The principal of the 387-student Roxboro school said he explained his position on using two utensils to Gallardo during their telephone conversation.
"I want them to eat correctly with respect for others who are eating with them. That's all I ask. Personally, I don't have any problems with it, but it is not the way you see people eat every day. I have never seen somebody eat with a spoon and a fork at the same time."
--(By Andy Blatchford, The Chronicle)
Guys If you want to give Monsieur le Directeur Bergeron a piece of your mind, you can e-mail him here: firstname.lastname@example.org
Luc (right) eats in traditional Filipino fashion, with a spoon and fork, as his mother Maria Gallardo and sister Hannah look on. The seven-year-old says his school's lunch monitor calls the habit 'disgusting' and has punished him for it.
The Filipino community in Canada and Canadians of Filipino descent (call me a stickler for citizenship details, but yeah, it's an issue I've long decided my stand on), as well as Pinoys and foreigners of Filipino descent all around the world, are up in arms over the apparently racist and intolerant treatment of Roxboro primary school École Lalande's principal Normand Bergeron and his lunchtime daycare monitor of seven-year-old Luc Cagadoc, a Canadian of Filipino parentage.According to Andy Blatchford's story "Filipino table etiquette punished at local school: Lunch monitor tells student his eating habits are 'disgusting' " published in The Chronicle. Quotable quote from the story:
She disagrees with the lunch monitor's approach to teaching children how to eat and says it is emotionally abusive to Luc. When she questioned Bergeron about punishing students for their table habits, she says he replied that, "If your son eats like a pig he has to go to another table because this is the way we do it and how we're going to do it every time."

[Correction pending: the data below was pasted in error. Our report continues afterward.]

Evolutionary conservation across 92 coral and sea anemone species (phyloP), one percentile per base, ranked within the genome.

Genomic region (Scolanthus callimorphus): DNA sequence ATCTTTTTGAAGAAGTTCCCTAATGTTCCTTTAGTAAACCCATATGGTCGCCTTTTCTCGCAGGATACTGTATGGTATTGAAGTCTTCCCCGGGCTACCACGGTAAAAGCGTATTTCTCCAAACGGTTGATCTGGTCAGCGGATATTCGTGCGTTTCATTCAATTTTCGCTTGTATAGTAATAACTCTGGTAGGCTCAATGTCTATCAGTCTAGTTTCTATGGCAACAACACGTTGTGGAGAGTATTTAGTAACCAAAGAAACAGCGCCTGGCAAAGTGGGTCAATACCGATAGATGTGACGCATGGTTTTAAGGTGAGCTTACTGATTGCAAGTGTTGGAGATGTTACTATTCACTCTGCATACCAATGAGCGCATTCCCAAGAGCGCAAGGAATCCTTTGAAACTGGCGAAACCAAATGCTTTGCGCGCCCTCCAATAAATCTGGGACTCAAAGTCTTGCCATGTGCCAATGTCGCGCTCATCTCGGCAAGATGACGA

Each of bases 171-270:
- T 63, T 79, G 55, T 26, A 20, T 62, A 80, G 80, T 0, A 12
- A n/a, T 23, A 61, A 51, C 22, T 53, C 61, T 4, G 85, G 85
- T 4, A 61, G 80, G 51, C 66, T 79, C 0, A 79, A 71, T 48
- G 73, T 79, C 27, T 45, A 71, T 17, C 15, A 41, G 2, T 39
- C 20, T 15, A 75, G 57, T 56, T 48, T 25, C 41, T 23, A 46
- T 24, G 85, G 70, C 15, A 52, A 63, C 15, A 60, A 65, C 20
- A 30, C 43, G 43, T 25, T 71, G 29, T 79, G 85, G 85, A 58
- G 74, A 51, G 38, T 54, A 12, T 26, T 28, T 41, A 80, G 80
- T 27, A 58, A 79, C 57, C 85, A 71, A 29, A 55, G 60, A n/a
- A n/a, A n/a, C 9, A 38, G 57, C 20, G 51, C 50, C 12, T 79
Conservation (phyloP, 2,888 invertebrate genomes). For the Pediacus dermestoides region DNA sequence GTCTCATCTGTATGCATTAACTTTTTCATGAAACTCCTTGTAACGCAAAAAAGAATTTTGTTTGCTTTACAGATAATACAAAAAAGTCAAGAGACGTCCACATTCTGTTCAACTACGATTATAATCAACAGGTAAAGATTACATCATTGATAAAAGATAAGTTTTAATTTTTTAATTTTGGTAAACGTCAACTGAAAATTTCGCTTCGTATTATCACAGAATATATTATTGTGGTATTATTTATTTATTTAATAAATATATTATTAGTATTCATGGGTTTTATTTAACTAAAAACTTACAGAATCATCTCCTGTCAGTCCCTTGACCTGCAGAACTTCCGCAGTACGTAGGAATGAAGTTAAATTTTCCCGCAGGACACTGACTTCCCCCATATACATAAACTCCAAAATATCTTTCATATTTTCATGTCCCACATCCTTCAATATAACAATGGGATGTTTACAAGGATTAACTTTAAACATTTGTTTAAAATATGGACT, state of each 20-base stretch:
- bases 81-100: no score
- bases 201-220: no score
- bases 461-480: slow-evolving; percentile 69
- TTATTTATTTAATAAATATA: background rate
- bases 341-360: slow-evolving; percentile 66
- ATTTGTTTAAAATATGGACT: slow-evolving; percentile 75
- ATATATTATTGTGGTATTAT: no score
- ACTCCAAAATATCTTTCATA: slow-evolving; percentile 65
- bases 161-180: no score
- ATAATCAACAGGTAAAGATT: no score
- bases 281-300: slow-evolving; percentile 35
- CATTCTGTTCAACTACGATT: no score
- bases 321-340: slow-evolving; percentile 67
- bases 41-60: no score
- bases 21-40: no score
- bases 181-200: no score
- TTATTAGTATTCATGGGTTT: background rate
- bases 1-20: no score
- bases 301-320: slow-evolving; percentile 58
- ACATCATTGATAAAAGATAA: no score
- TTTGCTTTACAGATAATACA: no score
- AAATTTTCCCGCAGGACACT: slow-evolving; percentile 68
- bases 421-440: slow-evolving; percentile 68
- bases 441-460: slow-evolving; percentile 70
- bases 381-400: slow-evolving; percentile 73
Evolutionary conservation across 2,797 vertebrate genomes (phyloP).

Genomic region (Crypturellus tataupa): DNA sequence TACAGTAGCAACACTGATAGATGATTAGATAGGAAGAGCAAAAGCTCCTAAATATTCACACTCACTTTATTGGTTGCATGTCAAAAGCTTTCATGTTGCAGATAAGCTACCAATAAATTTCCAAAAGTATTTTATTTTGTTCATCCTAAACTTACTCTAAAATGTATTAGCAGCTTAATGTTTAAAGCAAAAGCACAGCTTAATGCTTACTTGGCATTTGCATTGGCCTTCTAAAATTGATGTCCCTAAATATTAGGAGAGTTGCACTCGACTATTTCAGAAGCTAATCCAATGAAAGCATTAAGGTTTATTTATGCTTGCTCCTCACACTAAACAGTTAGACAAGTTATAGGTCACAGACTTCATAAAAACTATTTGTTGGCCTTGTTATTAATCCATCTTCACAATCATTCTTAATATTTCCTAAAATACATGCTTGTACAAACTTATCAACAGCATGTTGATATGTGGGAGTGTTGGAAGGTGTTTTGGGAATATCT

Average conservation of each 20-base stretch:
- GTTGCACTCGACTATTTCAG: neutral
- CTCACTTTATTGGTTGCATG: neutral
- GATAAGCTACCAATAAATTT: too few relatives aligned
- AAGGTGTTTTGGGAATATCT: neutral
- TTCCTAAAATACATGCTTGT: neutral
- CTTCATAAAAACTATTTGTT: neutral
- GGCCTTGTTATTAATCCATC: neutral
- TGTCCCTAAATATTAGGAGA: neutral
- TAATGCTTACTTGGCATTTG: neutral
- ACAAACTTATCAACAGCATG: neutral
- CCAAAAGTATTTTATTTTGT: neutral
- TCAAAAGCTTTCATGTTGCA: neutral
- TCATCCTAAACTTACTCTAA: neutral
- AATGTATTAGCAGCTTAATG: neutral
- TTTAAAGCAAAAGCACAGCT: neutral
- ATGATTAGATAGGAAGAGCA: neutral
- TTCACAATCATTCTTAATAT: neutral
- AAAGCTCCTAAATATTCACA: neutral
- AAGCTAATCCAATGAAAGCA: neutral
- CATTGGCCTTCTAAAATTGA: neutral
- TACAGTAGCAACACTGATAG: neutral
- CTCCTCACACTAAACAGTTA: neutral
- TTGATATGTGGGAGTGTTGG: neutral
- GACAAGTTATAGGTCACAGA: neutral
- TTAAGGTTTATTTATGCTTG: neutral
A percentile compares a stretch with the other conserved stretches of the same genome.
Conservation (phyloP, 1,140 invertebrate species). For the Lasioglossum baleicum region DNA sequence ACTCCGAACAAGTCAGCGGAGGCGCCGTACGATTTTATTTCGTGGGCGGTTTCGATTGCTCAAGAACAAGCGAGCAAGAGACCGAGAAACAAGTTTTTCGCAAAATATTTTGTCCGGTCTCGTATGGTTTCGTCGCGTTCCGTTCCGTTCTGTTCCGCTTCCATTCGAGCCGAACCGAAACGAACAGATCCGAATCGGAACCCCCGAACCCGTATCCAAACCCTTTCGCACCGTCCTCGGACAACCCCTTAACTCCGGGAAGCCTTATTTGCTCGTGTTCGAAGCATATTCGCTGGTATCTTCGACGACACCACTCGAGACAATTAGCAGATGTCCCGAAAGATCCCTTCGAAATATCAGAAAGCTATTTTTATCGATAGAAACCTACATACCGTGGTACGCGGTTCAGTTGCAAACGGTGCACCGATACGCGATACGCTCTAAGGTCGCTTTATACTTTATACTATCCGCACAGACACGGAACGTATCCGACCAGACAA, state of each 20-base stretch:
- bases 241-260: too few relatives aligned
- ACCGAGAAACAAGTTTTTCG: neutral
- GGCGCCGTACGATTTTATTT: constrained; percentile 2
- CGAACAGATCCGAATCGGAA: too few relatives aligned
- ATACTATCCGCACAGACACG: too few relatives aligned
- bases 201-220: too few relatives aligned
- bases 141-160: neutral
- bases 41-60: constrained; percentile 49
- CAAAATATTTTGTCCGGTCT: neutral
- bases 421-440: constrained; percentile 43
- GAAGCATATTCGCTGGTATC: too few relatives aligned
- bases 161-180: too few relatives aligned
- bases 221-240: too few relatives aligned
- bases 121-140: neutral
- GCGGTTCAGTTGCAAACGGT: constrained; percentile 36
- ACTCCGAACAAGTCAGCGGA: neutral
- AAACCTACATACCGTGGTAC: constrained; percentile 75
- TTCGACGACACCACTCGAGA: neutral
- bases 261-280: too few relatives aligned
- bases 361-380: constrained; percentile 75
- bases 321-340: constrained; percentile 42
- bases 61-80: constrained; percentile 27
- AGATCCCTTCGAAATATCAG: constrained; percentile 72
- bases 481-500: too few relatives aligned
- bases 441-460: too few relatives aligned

From Blatchford's follow-up story "Filipino mom to ask for public apology" we find further details into how young Luc and his mother Maria Theresa Gallardo were treated by Bergeron and the staff.
Over the last couple of months, Luc Cagadoc says he was moved to an empty table about 10 times by École Lalande's lunchtime day-care monitor for his table etiquette. The caregiver also called him "disgusting," he says.The Roxboro resident, whose parents originate from the Philippines, says he was disciplined for using a fork to push his food onto a spoon before bringing both utensils to his mouth — a manner used widely in the South Pacific nation.When Cagadoc's mother phoned the Roxboro school to inquire about the punishments, she was shocked by principal Normand Bergeron's response."He said, 'Madame, you are in Canada. Here in Canada you should eat the way Canadians eat,'" Maria Theresa Gallardo said. She claims Bergeron said her son eats like a "pig."